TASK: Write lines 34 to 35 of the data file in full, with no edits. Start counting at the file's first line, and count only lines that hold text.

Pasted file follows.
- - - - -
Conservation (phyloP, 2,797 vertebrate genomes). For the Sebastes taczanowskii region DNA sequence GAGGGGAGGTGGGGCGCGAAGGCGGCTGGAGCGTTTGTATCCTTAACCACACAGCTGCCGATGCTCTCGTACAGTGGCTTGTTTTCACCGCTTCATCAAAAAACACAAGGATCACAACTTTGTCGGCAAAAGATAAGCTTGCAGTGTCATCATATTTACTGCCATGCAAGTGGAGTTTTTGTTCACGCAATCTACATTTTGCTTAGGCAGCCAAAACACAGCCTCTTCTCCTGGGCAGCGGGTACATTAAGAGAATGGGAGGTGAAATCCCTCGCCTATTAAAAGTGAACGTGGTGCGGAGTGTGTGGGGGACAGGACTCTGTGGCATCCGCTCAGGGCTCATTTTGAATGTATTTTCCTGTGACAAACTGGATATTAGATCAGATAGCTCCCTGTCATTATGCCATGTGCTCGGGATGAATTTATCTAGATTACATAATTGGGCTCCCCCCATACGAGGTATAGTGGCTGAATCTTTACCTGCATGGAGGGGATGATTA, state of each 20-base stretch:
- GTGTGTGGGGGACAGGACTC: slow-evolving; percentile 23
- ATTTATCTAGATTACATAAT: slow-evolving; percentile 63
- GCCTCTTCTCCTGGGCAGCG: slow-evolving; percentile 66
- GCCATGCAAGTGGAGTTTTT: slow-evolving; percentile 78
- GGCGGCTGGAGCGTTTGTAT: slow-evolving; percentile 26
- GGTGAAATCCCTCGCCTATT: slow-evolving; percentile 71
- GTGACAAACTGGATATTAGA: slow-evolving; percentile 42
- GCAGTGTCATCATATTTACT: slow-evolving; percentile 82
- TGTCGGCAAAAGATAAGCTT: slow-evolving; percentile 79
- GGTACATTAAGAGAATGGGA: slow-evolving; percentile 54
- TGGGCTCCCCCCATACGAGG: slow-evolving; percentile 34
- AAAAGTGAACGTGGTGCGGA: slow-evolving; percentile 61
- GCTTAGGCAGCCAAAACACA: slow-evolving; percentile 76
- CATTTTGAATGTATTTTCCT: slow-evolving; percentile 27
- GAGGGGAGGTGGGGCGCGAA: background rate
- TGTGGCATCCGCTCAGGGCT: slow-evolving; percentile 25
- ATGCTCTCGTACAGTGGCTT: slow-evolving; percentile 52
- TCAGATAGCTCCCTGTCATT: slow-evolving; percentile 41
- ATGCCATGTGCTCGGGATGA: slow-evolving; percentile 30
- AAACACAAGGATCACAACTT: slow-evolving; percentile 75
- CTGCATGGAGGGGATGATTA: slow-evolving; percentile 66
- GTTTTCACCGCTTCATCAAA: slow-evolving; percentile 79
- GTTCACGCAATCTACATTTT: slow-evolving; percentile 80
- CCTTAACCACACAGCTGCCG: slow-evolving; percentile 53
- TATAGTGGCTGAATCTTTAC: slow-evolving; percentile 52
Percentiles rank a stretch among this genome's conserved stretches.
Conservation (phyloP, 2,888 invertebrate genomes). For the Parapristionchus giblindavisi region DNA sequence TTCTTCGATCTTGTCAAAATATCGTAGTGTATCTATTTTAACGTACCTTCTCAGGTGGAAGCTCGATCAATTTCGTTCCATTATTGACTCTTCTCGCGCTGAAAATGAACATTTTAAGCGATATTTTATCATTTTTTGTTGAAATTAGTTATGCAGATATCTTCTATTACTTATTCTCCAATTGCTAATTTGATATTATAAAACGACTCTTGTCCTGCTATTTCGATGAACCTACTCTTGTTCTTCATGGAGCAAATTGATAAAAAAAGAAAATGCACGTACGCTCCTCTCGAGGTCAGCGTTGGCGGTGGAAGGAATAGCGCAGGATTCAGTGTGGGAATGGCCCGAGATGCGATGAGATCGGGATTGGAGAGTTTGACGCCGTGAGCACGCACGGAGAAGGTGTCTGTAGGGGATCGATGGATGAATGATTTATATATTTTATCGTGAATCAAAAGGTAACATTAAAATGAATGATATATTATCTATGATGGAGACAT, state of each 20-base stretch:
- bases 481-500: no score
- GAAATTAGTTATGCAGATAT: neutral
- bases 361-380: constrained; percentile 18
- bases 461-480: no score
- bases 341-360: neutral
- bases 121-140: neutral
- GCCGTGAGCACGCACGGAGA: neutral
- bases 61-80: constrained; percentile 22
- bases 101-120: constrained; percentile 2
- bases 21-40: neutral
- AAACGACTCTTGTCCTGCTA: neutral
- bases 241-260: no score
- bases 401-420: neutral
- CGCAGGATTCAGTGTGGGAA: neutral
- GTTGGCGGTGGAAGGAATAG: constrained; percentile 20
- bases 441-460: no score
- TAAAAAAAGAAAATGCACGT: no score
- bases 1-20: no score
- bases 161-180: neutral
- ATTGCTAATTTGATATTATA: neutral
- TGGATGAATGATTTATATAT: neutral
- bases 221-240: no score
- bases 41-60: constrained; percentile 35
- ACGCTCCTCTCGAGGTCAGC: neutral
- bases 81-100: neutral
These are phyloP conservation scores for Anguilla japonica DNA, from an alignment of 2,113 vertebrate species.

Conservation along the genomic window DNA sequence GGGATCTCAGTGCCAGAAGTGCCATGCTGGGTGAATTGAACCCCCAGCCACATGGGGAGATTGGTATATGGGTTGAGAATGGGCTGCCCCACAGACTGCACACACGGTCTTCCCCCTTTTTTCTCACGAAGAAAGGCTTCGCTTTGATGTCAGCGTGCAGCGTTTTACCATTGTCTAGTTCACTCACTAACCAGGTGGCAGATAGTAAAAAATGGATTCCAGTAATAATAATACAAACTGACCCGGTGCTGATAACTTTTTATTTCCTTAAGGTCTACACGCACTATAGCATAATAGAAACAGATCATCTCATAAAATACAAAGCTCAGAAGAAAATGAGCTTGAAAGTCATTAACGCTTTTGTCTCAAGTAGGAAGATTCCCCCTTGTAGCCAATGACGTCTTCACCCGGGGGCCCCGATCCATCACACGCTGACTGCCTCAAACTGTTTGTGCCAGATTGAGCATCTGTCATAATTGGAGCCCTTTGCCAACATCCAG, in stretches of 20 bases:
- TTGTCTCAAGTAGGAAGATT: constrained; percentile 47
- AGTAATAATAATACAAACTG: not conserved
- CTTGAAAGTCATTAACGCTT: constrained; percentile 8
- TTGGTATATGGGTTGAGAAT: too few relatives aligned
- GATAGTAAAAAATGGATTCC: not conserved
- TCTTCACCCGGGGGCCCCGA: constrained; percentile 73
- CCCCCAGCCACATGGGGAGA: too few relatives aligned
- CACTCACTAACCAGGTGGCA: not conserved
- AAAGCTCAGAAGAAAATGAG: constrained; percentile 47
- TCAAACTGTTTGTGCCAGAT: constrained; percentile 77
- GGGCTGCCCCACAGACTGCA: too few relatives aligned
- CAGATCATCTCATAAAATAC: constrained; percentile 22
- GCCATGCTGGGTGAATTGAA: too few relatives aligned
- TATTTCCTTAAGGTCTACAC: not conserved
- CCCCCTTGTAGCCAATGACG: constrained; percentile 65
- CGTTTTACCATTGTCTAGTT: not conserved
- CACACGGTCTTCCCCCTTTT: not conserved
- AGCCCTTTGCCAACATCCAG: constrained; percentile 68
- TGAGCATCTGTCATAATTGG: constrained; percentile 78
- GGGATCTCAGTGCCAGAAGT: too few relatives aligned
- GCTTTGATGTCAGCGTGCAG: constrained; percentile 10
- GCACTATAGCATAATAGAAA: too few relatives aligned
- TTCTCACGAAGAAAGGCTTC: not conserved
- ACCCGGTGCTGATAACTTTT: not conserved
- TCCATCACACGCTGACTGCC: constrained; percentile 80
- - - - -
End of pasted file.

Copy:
- bases 121-140: neutral
- GCCGTGAGCACGCACGGAGA: neutral